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Interaction matters: bottom-up driver interdependencies alter the projected response of phytoplankton communities to climate change

Phytoplankton growth is controlled by multiple environmental drivers, which are all modified by climate change. While numerous experimental studies identify interactive effects between drivers, large-scale ocean biogeochemistry models mostly account for growth responses to each driver separately and leave the results of these experimental multiple-driver studies largely unused. Here, we amend phytoplankton growth functions in a biogeochemical model by dual-driver interactions (CO2 and temperature, CO2 and light), based on data of a published meta-analysis on multiple-driver laboratory experiments. The effect of this parametrization on phytoplankton biomass and community composition is tested using present-day and future high-emission (SSP5-8.5) climate forcing. While the projected decrease in future total global phytoplankton biomass in simulations with driver interactions is similar to that in control simulations without driver interactions (5%–6%), interactive driver effects are group-specific. Globally, diatom biomass decreases more with interactive effects compared with the control simulation (−8.1% with interactions vs. no change without interactions). Small-phytoplankton biomass, by contrast, decreases less with on-going climate change when the model accounts for driver interactions (−5.0% vs. −9.0%). The response of global coccolithophore biomass to future climate conditions is even reversed when interactions are considered (+33.2% instead of −10.8%). Regionally, the largest difference in the future phytoplankton community composition between the simulations with and without driver interactions is detected in the Southern Ocean, where diatom biomass decreases (−7.5%) instead of increases (+14.5%), raising the share of small phytoplankton and coccolithophores of total phytoplankton biomass. Hence, interactive effects impact the phytoplankton community structure and related biogeochemical fluxes in a future ocean. Our approach is a first step to integrate the mechanistic understanding of interacting driver effects on phytoplankton growth gained by numerous laboratory experiments into a global ocean biogeochemistry model, aiming toward more realistic future projections of phytoplankton biomass and community composition.

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Short-term responses of Corallina officinalis (rhodophyta) to global-change drivers in a stressful environment of Patagonia, Argentina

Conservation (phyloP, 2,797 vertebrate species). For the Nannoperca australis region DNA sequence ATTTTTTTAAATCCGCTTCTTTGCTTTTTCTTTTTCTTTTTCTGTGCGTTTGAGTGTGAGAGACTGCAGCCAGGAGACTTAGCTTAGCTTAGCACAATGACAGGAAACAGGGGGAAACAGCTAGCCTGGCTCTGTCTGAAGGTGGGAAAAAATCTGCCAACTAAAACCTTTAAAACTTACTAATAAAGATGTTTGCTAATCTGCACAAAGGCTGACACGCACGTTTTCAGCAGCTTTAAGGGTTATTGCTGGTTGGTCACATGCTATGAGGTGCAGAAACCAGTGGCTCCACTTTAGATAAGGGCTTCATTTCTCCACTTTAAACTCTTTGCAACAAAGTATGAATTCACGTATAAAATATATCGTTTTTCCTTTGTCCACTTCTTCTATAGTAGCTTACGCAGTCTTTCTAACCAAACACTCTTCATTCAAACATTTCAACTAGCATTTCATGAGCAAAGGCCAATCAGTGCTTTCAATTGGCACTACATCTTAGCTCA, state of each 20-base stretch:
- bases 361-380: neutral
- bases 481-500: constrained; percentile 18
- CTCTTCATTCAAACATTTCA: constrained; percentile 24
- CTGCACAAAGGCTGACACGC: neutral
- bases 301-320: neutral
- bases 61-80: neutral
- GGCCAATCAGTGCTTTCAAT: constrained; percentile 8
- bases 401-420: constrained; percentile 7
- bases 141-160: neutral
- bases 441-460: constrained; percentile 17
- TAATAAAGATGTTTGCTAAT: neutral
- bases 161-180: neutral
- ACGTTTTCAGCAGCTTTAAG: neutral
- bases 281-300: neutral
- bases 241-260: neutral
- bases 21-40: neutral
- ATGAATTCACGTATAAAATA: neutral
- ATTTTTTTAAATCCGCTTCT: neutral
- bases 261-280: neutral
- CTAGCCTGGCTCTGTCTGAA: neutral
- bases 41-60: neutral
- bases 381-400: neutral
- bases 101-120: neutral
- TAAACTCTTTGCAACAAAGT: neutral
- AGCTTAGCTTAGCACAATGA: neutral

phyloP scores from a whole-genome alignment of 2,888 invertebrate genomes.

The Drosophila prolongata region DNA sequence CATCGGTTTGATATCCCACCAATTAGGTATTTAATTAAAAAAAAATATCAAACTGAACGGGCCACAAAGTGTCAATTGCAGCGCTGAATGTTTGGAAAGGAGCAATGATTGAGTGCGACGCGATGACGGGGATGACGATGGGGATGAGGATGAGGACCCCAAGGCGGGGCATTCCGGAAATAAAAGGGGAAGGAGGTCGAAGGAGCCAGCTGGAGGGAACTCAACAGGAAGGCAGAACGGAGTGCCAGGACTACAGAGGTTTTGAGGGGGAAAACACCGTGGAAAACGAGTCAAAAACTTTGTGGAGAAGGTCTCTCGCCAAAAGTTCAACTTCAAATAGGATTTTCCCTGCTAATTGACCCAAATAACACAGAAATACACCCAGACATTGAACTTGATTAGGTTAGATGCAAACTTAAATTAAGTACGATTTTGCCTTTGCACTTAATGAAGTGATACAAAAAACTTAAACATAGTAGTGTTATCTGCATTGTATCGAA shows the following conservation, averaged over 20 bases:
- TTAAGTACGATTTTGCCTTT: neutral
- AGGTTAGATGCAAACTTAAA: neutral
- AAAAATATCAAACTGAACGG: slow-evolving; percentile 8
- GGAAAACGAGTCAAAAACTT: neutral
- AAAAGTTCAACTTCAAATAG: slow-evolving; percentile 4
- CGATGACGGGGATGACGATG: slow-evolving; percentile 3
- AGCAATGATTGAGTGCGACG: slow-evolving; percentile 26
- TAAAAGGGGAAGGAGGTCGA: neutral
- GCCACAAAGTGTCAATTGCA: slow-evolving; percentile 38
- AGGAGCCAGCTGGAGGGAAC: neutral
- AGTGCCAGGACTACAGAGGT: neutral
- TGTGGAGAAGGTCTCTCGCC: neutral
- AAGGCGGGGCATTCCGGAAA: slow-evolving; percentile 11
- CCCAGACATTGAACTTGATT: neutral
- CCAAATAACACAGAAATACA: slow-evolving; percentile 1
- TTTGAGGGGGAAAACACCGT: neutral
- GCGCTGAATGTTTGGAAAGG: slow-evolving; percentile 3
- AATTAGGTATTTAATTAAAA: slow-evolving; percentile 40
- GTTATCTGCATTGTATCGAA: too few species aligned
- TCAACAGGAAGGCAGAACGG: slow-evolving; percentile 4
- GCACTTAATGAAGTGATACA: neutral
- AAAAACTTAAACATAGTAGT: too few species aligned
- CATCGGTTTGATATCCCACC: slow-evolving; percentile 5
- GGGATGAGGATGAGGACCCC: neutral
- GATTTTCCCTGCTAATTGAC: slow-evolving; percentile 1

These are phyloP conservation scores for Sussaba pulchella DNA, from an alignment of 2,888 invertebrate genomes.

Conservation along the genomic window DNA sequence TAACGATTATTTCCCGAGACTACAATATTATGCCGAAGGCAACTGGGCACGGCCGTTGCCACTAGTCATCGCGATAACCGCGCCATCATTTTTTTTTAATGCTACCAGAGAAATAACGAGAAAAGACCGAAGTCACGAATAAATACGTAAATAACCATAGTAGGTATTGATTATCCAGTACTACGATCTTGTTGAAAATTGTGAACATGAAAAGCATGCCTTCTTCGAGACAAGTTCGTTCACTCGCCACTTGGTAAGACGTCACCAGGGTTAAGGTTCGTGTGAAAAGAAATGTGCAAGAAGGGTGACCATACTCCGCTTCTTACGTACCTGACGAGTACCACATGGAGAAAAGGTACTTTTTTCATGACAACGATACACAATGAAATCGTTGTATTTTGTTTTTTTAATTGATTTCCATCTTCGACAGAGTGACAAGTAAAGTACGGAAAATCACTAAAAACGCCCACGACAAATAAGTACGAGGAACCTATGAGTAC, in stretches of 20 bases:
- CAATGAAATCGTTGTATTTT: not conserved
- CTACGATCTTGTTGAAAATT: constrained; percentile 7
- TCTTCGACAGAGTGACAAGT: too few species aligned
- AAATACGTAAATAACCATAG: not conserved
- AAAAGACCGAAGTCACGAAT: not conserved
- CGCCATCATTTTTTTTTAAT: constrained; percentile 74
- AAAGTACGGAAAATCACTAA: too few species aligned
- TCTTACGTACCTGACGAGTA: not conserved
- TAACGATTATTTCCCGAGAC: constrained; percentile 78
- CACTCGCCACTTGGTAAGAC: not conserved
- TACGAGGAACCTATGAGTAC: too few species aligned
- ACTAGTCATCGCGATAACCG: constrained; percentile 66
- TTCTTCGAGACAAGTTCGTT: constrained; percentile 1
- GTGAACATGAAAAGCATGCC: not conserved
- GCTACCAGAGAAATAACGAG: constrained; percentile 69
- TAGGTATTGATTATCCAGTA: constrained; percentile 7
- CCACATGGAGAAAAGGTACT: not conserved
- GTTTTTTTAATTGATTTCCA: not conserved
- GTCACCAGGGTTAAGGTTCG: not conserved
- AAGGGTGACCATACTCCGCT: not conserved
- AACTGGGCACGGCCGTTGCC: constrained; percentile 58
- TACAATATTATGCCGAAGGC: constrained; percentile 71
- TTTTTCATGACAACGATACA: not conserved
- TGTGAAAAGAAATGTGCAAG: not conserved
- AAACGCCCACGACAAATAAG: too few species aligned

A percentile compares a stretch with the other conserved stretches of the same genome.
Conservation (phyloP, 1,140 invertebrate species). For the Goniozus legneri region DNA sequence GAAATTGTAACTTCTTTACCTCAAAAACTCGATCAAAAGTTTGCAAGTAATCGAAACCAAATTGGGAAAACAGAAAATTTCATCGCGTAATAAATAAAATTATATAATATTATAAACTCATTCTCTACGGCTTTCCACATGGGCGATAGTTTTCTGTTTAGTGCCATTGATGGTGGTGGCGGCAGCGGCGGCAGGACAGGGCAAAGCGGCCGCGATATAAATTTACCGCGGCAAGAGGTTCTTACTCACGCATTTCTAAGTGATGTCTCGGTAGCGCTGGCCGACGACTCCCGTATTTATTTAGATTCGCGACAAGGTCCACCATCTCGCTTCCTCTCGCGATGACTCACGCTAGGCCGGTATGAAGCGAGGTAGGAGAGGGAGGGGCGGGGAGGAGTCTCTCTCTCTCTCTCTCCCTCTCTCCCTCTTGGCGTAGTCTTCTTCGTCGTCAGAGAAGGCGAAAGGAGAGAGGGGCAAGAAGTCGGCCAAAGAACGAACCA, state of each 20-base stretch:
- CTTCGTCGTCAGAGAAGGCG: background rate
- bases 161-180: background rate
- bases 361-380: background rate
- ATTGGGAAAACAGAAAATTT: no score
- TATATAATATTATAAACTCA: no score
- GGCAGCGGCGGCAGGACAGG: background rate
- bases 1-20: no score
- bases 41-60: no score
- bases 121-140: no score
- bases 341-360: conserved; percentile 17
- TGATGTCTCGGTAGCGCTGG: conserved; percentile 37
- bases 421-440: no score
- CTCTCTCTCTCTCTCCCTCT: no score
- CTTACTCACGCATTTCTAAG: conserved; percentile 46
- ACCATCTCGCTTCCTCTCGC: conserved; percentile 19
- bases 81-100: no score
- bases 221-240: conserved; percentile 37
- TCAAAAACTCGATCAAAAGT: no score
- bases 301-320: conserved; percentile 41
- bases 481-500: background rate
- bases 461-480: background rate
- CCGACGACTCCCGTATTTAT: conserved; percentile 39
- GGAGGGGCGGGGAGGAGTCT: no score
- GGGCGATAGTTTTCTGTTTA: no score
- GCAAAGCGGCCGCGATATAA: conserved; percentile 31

Over the last two decades, an increasing interest has arisen in the responses of primary producers to global-change drivers and, more recently, in the need to consider how those various drivers may interact. To understand how Corallina officinalis (hereafter Corallina) can be affected by future changing conditions, we investigated the short-term direct effects of co-occurring increased nutrient loads, solar radiation, and lower pH, assessing how these clustered drivers affected Corallina‘s overall physiological performance in a harsh Patagonian coastal environment. To describe the seasonal trend of the physiological parameters in the field, we sampled subtidal Corallina to determine their net oxygen production (NOP), pigments, and carbonate content (CC). Furthermore, we conducted seasonal 10-days experiments, simulating the conditions predicted for the year 2100 by the IPCC (RCP 8.5) —manipulating pH, nutrients, and irradiance—along with the current conditions. The pigments and carotenoids/chlorophyll-a ratio were, in general, constant in the field over the seasons; but the NOP and CC dropped in spring, when the carotenoids peaked. After the experiment, the highest carotenoid/chlorophyll-a ratio was registered in summer under both the currentand the predictedconditions and in winter under the predictedcondition. This lower physiological status was also reflected in almost all other variables. Thus, Corallina may display an acclimatation strategy to cope with high ultraviolet-radiation levels by adjusting its pigment composition to avoid photoinhibition. An understanding of how Corallina, as a habitat-forming species, will respond to future global-change may provide clues about the extent of effects on the ecosystem functions and services.

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Anthropogenic changes to the nighttime environment

How the relative impacts of anthropogenic pressures on the natural environment vary between different taxonomic groups, habitats, and geographic regions is increasingly well established. By contrast, the times of day at which those pressures are most forcefully exerted or have greatest influence are not well understood. The impact on the nighttime environment bears particular scrutiny, given that for practical reasons (e.g., researchers themselves belong to a diurnal species), most studies on the impacts of anthropogenic pressures are conducted during the daytime on organisms that are predominantly day active or in ways that do not differentiate between daytime and nighttime. In the present article, we synthesize the current state of knowledge of impacts of anthropogenic pressures on the nighttime environment, highlighting key findings and examples. The evidence available suggests that the nighttime environment is under intense stress across increasing areas of the world, especially from nighttime pollution, climate change, and overexploitation of resources.